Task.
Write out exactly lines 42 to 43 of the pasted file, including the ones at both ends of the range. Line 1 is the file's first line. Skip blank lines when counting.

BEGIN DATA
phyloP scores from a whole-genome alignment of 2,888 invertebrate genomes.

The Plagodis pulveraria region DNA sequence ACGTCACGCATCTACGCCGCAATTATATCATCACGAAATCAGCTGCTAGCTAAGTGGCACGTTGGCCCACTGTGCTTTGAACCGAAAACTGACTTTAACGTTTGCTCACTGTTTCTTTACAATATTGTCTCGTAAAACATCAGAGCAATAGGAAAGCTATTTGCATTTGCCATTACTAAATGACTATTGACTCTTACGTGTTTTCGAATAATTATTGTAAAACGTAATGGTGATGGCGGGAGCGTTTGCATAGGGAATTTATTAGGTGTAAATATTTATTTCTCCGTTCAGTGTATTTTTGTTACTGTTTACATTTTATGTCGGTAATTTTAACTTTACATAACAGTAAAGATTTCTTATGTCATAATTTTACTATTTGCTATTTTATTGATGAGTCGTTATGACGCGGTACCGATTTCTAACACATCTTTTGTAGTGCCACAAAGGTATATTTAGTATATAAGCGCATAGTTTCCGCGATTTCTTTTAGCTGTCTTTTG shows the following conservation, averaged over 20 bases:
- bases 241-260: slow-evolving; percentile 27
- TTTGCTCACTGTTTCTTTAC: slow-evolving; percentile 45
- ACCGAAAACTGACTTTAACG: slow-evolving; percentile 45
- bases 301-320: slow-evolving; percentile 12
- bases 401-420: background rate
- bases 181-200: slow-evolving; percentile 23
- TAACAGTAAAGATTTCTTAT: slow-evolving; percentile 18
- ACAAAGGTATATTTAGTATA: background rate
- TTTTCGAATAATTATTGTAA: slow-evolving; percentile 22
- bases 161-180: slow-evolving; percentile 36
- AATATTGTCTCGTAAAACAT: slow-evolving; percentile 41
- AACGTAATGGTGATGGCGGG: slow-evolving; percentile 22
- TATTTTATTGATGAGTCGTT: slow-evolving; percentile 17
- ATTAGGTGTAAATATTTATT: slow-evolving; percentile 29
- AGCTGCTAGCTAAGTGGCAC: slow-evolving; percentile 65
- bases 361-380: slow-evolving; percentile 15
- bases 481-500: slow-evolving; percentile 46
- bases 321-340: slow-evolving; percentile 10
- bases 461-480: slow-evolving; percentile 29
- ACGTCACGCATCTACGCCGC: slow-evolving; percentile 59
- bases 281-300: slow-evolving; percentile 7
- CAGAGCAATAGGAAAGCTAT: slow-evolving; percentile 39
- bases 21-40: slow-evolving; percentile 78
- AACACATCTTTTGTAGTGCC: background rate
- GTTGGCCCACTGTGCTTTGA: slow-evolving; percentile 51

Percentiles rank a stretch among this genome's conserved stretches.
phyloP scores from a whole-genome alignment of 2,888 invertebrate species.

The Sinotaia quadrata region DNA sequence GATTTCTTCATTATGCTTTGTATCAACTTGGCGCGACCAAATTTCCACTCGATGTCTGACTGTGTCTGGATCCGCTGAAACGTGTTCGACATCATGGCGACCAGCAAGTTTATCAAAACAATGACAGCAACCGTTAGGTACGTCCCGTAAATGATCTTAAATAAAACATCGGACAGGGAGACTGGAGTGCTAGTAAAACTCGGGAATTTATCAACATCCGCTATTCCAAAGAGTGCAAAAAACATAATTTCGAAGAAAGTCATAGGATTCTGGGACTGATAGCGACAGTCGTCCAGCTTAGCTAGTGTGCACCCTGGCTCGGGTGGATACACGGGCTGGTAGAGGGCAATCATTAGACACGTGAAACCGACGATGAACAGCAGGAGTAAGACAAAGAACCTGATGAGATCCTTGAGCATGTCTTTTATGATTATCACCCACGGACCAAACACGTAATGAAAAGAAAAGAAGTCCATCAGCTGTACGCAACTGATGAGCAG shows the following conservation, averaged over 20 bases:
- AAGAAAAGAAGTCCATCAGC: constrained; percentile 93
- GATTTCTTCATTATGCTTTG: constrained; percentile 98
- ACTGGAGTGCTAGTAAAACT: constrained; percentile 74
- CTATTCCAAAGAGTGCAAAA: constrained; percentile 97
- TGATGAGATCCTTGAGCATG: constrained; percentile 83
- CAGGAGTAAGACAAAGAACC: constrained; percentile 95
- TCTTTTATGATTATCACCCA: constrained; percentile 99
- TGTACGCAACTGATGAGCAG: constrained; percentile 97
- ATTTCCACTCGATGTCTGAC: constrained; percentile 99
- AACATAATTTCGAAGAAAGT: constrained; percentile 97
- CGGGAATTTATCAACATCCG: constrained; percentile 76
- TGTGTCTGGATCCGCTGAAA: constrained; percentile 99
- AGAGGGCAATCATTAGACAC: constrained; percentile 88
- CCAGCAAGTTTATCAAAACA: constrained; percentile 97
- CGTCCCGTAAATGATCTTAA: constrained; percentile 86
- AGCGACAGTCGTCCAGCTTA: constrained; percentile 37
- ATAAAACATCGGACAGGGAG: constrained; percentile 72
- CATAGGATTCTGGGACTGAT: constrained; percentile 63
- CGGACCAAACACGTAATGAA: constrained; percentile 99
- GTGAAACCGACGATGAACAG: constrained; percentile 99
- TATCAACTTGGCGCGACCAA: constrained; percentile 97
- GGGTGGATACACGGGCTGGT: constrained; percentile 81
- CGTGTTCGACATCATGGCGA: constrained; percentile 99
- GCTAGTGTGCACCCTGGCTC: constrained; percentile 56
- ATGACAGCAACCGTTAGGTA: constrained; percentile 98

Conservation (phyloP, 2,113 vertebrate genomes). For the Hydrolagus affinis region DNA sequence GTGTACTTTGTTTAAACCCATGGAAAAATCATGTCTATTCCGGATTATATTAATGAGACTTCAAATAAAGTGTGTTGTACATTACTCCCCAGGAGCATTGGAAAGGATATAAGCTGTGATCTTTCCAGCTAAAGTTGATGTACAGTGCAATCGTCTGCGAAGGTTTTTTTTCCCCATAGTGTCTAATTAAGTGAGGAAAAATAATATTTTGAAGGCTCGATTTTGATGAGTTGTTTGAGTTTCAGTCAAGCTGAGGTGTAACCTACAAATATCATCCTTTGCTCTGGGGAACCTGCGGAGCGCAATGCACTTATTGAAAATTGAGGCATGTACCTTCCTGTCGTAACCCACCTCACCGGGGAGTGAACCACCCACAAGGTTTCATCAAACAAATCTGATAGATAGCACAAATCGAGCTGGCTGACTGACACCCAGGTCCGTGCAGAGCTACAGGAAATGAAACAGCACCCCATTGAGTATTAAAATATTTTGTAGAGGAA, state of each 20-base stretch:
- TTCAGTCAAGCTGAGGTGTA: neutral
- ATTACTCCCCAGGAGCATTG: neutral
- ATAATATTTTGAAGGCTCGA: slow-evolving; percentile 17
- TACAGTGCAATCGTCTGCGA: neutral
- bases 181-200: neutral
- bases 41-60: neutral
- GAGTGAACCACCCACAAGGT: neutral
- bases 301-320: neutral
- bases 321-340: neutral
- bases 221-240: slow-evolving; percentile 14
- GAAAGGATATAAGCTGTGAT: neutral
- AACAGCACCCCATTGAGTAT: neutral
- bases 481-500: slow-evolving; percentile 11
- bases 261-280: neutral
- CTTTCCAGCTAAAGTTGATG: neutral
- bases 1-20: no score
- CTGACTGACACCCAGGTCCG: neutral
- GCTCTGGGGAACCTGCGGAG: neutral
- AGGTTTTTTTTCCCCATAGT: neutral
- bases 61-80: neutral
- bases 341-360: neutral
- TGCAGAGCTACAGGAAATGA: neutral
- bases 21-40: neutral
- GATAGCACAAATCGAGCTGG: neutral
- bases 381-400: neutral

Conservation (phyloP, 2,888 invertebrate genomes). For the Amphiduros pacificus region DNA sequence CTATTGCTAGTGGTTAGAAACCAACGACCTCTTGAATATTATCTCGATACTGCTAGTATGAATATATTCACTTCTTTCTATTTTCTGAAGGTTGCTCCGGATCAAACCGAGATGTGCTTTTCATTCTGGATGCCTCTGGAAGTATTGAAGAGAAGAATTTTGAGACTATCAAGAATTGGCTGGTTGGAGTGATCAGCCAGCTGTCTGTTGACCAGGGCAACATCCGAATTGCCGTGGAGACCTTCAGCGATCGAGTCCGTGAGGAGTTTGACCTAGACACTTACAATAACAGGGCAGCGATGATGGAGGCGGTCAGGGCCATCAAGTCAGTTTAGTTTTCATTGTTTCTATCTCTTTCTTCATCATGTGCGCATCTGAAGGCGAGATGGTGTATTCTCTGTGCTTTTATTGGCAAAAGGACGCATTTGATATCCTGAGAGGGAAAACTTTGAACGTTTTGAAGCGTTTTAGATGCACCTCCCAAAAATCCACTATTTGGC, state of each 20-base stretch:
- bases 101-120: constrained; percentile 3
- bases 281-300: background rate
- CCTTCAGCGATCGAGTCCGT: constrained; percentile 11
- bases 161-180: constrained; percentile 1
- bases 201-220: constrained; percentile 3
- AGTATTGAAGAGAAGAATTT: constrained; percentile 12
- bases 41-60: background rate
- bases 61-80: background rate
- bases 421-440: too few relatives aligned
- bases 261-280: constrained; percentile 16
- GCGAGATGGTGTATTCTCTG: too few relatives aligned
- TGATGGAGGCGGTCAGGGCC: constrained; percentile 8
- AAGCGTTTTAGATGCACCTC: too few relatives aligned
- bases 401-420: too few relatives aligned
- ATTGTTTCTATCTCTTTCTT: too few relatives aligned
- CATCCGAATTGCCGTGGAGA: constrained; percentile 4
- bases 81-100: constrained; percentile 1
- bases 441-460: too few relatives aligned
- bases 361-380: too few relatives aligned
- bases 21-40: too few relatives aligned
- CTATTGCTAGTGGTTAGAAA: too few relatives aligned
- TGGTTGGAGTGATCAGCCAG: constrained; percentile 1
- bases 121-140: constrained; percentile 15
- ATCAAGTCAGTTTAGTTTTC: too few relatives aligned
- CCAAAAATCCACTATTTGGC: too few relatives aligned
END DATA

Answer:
- TGTGTCTGGATCCGCTGAAA: constrained; percentile 99
- AGAGGGCAATCATTAGACAC: constrained; percentile 88